The user rules

Usability and accessibilty on the web becomes synonymous with free choice and professionalizing of the user. Thus, she is more and less self responsible for being able to recieve the information of the websites.

The computer is putting still greater demands to the user, but despite of that it is easier to use today than ever. There is a constant flow of new applications and new version with numerous possibilities, and you’ll easily feel like a freak, for instance if you use Word as a mere texttool. Usability is a must, but behind the nice interface the computer and the application is totally incomprehensible.
This is a wellknown problem from other computerised devices. The car for instance. I resently stood at a parkinglot and needed a spanner to repair my bike. None of the drivers I asked had any toolset with them, but they had a service account at the local garage. Tools are for the nerds. We may be able to pull the car apart, but it take specialist to put them together again and even to make them work.
A thousand computer years ago you could choose between a DOS based IBM compatible computer and the userfriendly Macintosh. Real computer men chose DOS, of course, and later on Windows, because they had this superior control right down to the root. Nowadays the user is no nerd, and it’s now longer sufficient to know how to manage the config.sys file. Lots of various files are spreaded all over the harddrive and keeps the computer running. Plug and play better work, otherwise there will be problems.
You may still just use the computer for mere text editing, though – just as you may use the phone solely for calling friend and family. But that doesn’t count for the internet. Technologies and standards evolved explosively and offers new ways to communicate and to get information as well as entertainment. This, on the other hand, demands that the user keeps updating the browser and plug-ins, because the old applications don’t support the new standards. Today, we see lots of websites, that won’t show up in older browsers or without various plug-ins such as Shockwave-Flash-Player and PDF-Reader. This is no problem though for the new users, because these are installed as default. But within a year they have to deal with updates, new plug-ins and other demands from the websites.
The next waves show up every time a new browser(version) hits the market. And the newest today is Microsoft Internet Explorer 5 – for Macintosh that is, because the Windows version has been her for a while, but at least one facility is not available for Windows.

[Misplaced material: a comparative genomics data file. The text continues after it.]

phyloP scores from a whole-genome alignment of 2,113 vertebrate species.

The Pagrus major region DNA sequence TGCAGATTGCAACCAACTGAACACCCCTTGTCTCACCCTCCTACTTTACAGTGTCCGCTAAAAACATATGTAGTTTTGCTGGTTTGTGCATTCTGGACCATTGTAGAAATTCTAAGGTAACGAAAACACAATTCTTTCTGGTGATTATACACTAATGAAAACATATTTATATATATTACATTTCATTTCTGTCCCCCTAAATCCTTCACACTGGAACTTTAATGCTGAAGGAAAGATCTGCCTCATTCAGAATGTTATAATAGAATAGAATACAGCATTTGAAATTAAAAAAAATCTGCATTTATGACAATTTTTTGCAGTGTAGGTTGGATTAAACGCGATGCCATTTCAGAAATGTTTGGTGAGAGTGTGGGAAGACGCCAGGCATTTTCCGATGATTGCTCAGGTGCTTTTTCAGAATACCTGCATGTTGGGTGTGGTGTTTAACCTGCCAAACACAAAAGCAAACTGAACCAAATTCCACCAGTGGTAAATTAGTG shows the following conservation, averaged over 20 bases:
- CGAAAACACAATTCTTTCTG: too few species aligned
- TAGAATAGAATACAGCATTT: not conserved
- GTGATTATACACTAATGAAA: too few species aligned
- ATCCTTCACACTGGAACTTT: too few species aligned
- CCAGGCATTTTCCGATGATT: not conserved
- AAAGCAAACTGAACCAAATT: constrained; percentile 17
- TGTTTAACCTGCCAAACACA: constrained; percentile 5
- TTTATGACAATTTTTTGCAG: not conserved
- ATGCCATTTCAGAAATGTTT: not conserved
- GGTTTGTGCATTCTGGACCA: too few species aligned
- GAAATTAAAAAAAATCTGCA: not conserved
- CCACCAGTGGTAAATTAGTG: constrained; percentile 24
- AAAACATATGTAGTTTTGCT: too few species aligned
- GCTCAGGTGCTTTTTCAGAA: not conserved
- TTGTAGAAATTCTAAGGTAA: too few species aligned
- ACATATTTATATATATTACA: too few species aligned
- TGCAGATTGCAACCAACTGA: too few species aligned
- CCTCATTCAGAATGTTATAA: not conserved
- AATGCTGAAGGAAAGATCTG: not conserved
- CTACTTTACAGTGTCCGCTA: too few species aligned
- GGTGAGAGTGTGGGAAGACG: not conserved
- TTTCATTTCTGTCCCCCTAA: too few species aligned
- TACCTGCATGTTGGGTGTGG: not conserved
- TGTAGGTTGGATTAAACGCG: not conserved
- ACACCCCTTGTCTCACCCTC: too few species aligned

It may seem inferior, but it is the possibility to zoom the text that strikes me. When using Cascading Style Sheets the designer have had the power (within some limitations, though) to decide how the text should appear on the web page. Except for turning off page specified stylesheets in the preferences the user could do nothing to change that. PresumablY the design was considered to be the best combination of the elements of the page, of how the combination of text and graphic added value to the communication – all should be based on the knowledge to when a text is readable and intentionally give the website A recognizable visual identity.
Adobe’s website (in 2000) is designed with cascading style sheets to control the appearance, but the pages are being »co designed« depending of which fontsize the user choses to be legible. It ends up with a bad relationship between the elements, e.g. the heading »the orphanage« and the text »Ex-ILM wizards ...«. The user must deal with this, but the designer has to wake up, too.
Until now, if a webpage was bad designed – and this is not about if it IS beautiful or not, but if I could read the text – I might have left the page in anger. Now, if I really want to know what happens, I can enlarge the text up to 300%. And that’s terrific, now I can read the stuff. But also, I actually co-design the webpage – I have to consider the textsize and the overall look of the page. This isn’t just fun, because the settings holds for the next page I visit.
Secondly, the browser view may be set to various screen resolutions from 72 to 96 dpi. If the Mac browser is set to 96 dpi, fontsizes in points will look the same on Macintosh and Windows. Earlier the designer have had to set fontsizes in pixels to obtain this, because the Mac screen was 72 dpi. But now 96 dpi resolution causes enlarged fonts when using pixelssizes, and it influences the relation between the elements of the page.
This is all part of the w3c’s recommendation to the browsers, so this this is the new world. And it’s great, because now I have the ability to actually read the page, but I have also become a codesigner and – as such – have take decisions about fontsize and the overall look of the webpage. It is also difficult because the settings holds for the next pages. These might have been welldesigned with proper fontsettings but now they fall apart. If I’m not aware of my responsability, these pages leave? will seem bad at first sight (and that is very important for the visitor’s impression).
As a user I have to take decisions that the designer took previously. I have become a professional user and it’s partly my responsability to benifit by the net.
But the greatest shock is probably to be for the designer who just thought he could control the elements and had them in a tight structure. And then find that it is exactly not like that. On the contrary, he have to decide where and how the design should be elastic, so it can stand to whatever setting the user decide.
Torben Wilhelmsen
Details of various importance on graphics, web and communication

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